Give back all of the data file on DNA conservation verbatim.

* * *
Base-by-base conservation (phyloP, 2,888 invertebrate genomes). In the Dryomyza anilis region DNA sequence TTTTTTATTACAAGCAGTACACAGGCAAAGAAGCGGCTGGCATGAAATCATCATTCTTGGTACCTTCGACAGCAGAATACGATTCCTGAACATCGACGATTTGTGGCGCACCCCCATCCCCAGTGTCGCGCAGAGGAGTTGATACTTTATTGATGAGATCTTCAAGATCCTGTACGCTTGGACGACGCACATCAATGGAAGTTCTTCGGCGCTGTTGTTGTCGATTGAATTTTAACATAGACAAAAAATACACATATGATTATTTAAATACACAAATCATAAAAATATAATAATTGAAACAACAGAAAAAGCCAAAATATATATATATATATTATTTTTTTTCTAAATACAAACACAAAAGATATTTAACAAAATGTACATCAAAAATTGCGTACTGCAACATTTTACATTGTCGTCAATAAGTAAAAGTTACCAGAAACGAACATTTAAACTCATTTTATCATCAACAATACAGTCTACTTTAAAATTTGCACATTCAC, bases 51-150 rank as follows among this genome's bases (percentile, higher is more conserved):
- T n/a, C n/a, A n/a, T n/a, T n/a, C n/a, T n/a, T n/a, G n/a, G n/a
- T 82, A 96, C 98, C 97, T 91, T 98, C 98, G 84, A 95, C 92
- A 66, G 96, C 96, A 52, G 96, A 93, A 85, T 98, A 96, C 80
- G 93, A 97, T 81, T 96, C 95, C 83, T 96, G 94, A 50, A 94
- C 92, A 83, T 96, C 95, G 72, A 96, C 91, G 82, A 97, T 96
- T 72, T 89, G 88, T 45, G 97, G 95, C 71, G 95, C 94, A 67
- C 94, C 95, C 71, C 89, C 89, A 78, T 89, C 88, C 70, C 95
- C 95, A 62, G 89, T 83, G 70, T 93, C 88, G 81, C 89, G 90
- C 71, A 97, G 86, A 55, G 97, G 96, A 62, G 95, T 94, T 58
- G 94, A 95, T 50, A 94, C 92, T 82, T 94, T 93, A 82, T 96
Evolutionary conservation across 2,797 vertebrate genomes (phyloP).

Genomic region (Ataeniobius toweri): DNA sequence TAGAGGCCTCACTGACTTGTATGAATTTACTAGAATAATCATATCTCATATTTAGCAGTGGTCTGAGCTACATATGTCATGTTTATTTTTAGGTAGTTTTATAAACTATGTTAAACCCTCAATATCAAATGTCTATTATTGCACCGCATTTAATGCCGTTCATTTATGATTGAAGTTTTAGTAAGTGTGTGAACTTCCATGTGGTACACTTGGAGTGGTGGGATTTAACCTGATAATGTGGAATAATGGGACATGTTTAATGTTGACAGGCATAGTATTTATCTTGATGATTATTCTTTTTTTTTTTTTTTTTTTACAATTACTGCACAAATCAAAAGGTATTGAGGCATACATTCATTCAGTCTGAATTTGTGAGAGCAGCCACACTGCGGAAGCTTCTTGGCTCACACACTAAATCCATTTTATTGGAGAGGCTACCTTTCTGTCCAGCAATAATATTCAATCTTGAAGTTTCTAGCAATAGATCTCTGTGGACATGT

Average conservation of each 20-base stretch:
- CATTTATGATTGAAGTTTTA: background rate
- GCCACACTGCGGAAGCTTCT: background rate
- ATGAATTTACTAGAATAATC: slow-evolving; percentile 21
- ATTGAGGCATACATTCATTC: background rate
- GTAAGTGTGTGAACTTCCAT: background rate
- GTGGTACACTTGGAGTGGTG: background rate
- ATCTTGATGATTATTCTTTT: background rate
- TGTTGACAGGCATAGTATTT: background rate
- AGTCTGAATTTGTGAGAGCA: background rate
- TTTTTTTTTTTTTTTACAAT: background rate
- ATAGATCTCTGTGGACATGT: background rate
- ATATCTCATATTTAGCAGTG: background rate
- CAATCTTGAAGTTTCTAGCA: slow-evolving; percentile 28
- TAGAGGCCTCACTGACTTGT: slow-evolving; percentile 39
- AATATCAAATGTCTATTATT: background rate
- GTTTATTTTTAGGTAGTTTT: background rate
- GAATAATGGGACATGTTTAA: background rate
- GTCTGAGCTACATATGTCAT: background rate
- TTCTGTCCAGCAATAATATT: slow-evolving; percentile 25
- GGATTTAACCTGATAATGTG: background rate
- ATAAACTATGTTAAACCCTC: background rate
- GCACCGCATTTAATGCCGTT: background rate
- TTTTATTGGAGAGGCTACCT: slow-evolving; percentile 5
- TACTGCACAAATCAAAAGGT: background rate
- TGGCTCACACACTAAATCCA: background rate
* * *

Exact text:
Base-by-base conservation (phyloP, 2,888 invertebrate genomes). In the Dryomyza anilis region DNA sequence TTTTTTATTACAAGCAGTACACAGGCAAAGAAGCGGCTGGCATGAAATCATCATTCTTGGTACCTTCGACAGCAGAATACGATTCCTGAACATCGACGATTTGTGGCGCACCCCCATCCCCAGTGTCGCGCAGAGGAGTTGATACTTTATTGATGAGATCTTCAAGATCCTGTACGCTTGGACGACGCACATCAATGGAAGTTCTTCGGCGCTGTTGTTGTCGATTGAATTTTAACATAGACAAAAAATACACATATGATTATTTAAATACACAAATCATAAAAATATAATAATTGAAACAACAGAAAAAGCCAAAATATATATATATATATTATTTTTTTTCTAAATACAAACACAAAAGATATTTAACAAAATGTACATCAAAAATTGCGTACTGCAACATTTTACATTGTCGTCAATAAGTAAAAGTTACCAGAAACGAACATTTAAACTCATTTTATCATCAACAATACAGTCTACTTTAAAATTTGCACATTCAC, bases 51-150 rank as follows among this genome's bases (percentile, higher is more conserved):
- T n/a, C n/a, A n/a, T n/a, T n/a, C n/a, T n/a, T n/a, G n/a, G n/a
- T 82, A 96, C 98, C 97, T 91, T 98, C 98, G 84, A 95, C 92
- A 66, G 96, C 96, A 52, G 96, A 93, A 85, T 98, A 96, C 80
- G 93, A 97, T 81, T 96, C 95, C 83, T 96, G 94, A 50, A 94
- C 92, A 83, T 96, C 95, G 72, A 96, C 91, G 82, A 97, T 96
- T 72, T 89, G 88, T 45, G 97, G 95, C 71, G 95, C 94, A 67
- C 94, C 95, C 71, C 89, C 89, A 78, T 89, C 88, C 70, C 95
- C 95, A 62, G 89, T 83, G 70, T 93, C 88, G 81, C 89, G 90
- C 71, A 97, G 86, A 55, G 97, G 96, A 62, G 95, T 94, T 58
- G 94, A 95, T 50, A 94, C 92, T 82, T 94, T 93, A 82, T 96
Evolutionary conservation across 2,797 vertebrate genomes (phyloP).

Genomic region (Ataeniobius toweri): DNA sequence TAGAGGCCTCACTGACTTGTATGAATTTACTAGAATAATCATATCTCATATTTAGCAGTGGTCTGAGCTACATATGTCATGTTTATTTTTAGGTAGTTTTATAAACTATGTTAAACCCTCAATATCAAATGTCTATTATTGCACCGCATTTAATGCCGTTCATTTATGATTGAAGTTTTAGTAAGTGTGTGAACTTCCATGTGGTACACTTGGAGTGGTGGGATTTAACCTGATAATGTGGAATAATGGGACATGTTTAATGTTGACAGGCATAGTATTTATCTTGATGATTATTCTTTTTTTTTTTTTTTTTTTACAATTACTGCACAAATCAAAAGGTATTGAGGCATACATTCATTCAGTCTGAATTTGTGAGAGCAGCCACACTGCGGAAGCTTCTTGGCTCACACACTAAATCCATTTTATTGGAGAGGCTACCTTTCTGTCCAGCAATAATATTCAATCTTGAAGTTTCTAGCAATAGATCTCTGTGGACATGT

Average conservation of each 20-base stretch:
- CATTTATGATTGAAGTTTTA: background rate
- GCCACACTGCGGAAGCTTCT: background rate
- ATGAATTTACTAGAATAATC: slow-evolving; percentile 21
- ATTGAGGCATACATTCATTC: background rate
- GTAAGTGTGTGAACTTCCAT: background rate
- GTGGTACACTTGGAGTGGTG: background rate
- ATCTTGATGATTATTCTTTT: background rate
- TGTTGACAGGCATAGTATTT: background rate
- AGTCTGAATTTGTGAGAGCA: background rate
- TTTTTTTTTTTTTTTACAAT: background rate
- ATAGATCTCTGTGGACATGT: background rate
- ATATCTCATATTTAGCAGTG: background rate
- CAATCTTGAAGTTTCTAGCA: slow-evolving; percentile 28
- TAGAGGCCTCACTGACTTGT: slow-evolving; percentile 39
- AATATCAAATGTCTATTATT: background rate
- GTTTATTTTTAGGTAGTTTT: background rate
- GAATAATGGGACATGTTTAA: background rate
- GTCTGAGCTACATATGTCAT: background rate
- TTCTGTCCAGCAATAATATT: slow-evolving; percentile 25
- GGATTTAACCTGATAATGTG: background rate
- ATAAACTATGTTAAACCCTC: background rate
- GCACCGCATTTAATGCCGTT: background rate
- TTTTATTGGAGAGGCTACCT: slow-evolving; percentile 5
- TACTGCACAAATCAAAAGGT: background rate
- TGGCTCACACACTAAATCCA: background rate